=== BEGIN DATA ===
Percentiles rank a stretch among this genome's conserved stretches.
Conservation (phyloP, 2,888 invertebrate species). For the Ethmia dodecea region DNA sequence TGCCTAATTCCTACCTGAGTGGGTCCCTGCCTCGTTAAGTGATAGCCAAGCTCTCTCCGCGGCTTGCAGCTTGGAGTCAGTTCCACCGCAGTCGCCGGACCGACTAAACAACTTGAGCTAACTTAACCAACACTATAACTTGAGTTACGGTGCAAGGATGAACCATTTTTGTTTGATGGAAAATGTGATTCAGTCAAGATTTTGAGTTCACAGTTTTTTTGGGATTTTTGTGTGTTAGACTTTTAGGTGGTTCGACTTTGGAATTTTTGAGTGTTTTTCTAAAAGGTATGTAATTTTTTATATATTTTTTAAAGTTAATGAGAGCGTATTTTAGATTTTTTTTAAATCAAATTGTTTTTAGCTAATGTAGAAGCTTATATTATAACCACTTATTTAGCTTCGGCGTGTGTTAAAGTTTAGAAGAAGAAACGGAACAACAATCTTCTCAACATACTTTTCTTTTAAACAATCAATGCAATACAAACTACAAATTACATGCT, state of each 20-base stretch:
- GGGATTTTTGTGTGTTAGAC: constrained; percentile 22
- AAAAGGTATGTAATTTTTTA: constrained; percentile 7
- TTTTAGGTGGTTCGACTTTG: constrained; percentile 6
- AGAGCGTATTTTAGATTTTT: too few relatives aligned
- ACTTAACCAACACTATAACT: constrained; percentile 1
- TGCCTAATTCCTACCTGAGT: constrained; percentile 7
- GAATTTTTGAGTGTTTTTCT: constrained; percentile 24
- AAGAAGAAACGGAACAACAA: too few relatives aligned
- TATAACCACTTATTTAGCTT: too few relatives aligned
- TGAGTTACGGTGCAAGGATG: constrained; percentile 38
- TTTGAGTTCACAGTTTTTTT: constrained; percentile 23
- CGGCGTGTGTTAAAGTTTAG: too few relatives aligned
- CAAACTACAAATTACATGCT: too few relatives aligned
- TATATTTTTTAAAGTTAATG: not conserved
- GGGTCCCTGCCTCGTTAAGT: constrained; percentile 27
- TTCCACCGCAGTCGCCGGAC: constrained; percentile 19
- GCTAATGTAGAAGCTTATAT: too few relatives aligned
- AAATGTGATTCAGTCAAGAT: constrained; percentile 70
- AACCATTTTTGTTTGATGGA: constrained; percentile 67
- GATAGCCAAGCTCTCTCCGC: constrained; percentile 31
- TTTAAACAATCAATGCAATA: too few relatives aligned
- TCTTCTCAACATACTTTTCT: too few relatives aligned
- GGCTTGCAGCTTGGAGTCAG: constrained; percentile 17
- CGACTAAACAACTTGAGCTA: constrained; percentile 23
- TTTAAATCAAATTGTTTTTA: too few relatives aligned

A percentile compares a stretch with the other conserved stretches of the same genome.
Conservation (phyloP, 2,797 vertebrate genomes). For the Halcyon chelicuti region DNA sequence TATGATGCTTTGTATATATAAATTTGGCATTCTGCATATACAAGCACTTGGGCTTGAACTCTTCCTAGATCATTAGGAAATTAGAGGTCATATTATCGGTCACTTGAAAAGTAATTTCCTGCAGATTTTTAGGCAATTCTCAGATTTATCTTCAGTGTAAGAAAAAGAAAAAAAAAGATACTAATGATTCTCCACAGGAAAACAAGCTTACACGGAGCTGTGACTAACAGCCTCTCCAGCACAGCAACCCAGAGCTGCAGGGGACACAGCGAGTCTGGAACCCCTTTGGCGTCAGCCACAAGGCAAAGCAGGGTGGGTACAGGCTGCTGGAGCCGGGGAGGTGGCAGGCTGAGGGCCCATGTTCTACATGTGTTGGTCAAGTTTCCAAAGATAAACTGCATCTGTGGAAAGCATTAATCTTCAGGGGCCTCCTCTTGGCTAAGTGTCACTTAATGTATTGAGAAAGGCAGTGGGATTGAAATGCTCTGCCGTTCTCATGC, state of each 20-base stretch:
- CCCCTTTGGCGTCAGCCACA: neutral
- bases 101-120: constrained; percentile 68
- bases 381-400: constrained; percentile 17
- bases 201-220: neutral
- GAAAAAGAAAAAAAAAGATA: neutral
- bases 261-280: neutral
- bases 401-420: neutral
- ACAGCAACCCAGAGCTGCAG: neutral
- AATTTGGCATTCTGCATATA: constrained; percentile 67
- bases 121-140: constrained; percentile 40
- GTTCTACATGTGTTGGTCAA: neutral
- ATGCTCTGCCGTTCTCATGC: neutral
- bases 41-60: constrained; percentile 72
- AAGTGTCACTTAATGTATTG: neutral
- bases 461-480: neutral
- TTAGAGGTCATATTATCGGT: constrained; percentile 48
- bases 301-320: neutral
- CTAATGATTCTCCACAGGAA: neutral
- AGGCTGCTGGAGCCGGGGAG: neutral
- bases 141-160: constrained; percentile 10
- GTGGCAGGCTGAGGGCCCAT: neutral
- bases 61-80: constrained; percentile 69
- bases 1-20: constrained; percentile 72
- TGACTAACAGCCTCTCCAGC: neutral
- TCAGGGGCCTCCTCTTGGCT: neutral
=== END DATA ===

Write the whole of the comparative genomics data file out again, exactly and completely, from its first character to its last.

Percentiles rank a stretch among this genome's conserved stretches.
Conservation (phyloP, 2,888 invertebrate species). For the Ethmia dodecea region DNA sequence TGCCTAATTCCTACCTGAGTGGGTCCCTGCCTCGTTAAGTGATAGCCAAGCTCTCTCCGCGGCTTGCAGCTTGGAGTCAGTTCCACCGCAGTCGCCGGACCGACTAAACAACTTGAGCTAACTTAACCAACACTATAACTTGAGTTACGGTGCAAGGATGAACCATTTTTGTTTGATGGAAAATGTGATTCAGTCAAGATTTTGAGTTCACAGTTTTTTTGGGATTTTTGTGTGTTAGACTTTTAGGTGGTTCGACTTTGGAATTTTTGAGTGTTTTTCTAAAAGGTATGTAATTTTTTATATATTTTTTAAAGTTAATGAGAGCGTATTTTAGATTTTTTTTAAATCAAATTGTTTTTAGCTAATGTAGAAGCTTATATTATAACCACTTATTTAGCTTCGGCGTGTGTTAAAGTTTAGAAGAAGAAACGGAACAACAATCTTCTCAACATACTTTTCTTTTAAACAATCAATGCAATACAAACTACAAATTACATGCT, state of each 20-base stretch:
- GGGATTTTTGTGTGTTAGAC: constrained; percentile 22
- AAAAGGTATGTAATTTTTTA: constrained; percentile 7
- TTTTAGGTGGTTCGACTTTG: constrained; percentile 6
- AGAGCGTATTTTAGATTTTT: too few relatives aligned
- ACTTAACCAACACTATAACT: constrained; percentile 1
- TGCCTAATTCCTACCTGAGT: constrained; percentile 7
- GAATTTTTGAGTGTTTTTCT: constrained; percentile 24
- AAGAAGAAACGGAACAACAA: too few relatives aligned
- TATAACCACTTATTTAGCTT: too few relatives aligned
- TGAGTTACGGTGCAAGGATG: constrained; percentile 38
- TTTGAGTTCACAGTTTTTTT: constrained; percentile 23
- CGGCGTGTGTTAAAGTTTAG: too few relatives aligned
- CAAACTACAAATTACATGCT: too few relatives aligned
- TATATTTTTTAAAGTTAATG: not conserved
- GGGTCCCTGCCTCGTTAAGT: constrained; percentile 27
- TTCCACCGCAGTCGCCGGAC: constrained; percentile 19
- GCTAATGTAGAAGCTTATAT: too few relatives aligned
- AAATGTGATTCAGTCAAGAT: constrained; percentile 70
- AACCATTTTTGTTTGATGGA: constrained; percentile 67
- GATAGCCAAGCTCTCTCCGC: constrained; percentile 31
- TTTAAACAATCAATGCAATA: too few relatives aligned
- TCTTCTCAACATACTTTTCT: too few relatives aligned
- GGCTTGCAGCTTGGAGTCAG: constrained; percentile 17
- CGACTAAACAACTTGAGCTA: constrained; percentile 23
- TTTAAATCAAATTGTTTTTA: too few relatives aligned

A percentile compares a stretch with the other conserved stretches of the same genome.
Conservation (phyloP, 2,797 vertebrate genomes). For the Halcyon chelicuti region DNA sequence TATGATGCTTTGTATATATAAATTTGGCATTCTGCATATACAAGCACTTGGGCTTGAACTCTTCCTAGATCATTAGGAAATTAGAGGTCATATTATCGGTCACTTGAAAAGTAATTTCCTGCAGATTTTTAGGCAATTCTCAGATTTATCTTCAGTGTAAGAAAAAGAAAAAAAAAGATACTAATGATTCTCCACAGGAAAACAAGCTTACACGGAGCTGTGACTAACAGCCTCTCCAGCACAGCAACCCAGAGCTGCAGGGGACACAGCGAGTCTGGAACCCCTTTGGCGTCAGCCACAAGGCAAAGCAGGGTGGGTACAGGCTGCTGGAGCCGGGGAGGTGGCAGGCTGAGGGCCCATGTTCTACATGTGTTGGTCAAGTTTCCAAAGATAAACTGCATCTGTGGAAAGCATTAATCTTCAGGGGCCTCCTCTTGGCTAAGTGTCACTTAATGTATTGAGAAAGGCAGTGGGATTGAAATGCTCTGCCGTTCTCATGC, state of each 20-base stretch:
- CCCCTTTGGCGTCAGCCACA: neutral
- bases 101-120: constrained; percentile 68
- bases 381-400: constrained; percentile 17
- bases 201-220: neutral
- GAAAAAGAAAAAAAAAGATA: neutral
- bases 261-280: neutral
- bases 401-420: neutral
- ACAGCAACCCAGAGCTGCAG: neutral
- AATTTGGCATTCTGCATATA: constrained; percentile 67
- bases 121-140: constrained; percentile 40
- GTTCTACATGTGTTGGTCAA: neutral
- ATGCTCTGCCGTTCTCATGC: neutral
- bases 41-60: constrained; percentile 72
- AAGTGTCACTTAATGTATTG: neutral
- bases 461-480: neutral
- TTAGAGGTCATATTATCGGT: constrained; percentile 48
- bases 301-320: neutral
- CTAATGATTCTCCACAGGAA: neutral
- AGGCTGCTGGAGCCGGGGAG: neutral
- bases 141-160: constrained; percentile 10
- GTGGCAGGCTGAGGGCCCAT: neutral
- bases 61-80: constrained; percentile 69
- bases 1-20: constrained; percentile 72
- TGACTAACAGCCTCTCCAGC: neutral
- TCAGGGGCCTCCTCTTGGCT: neutral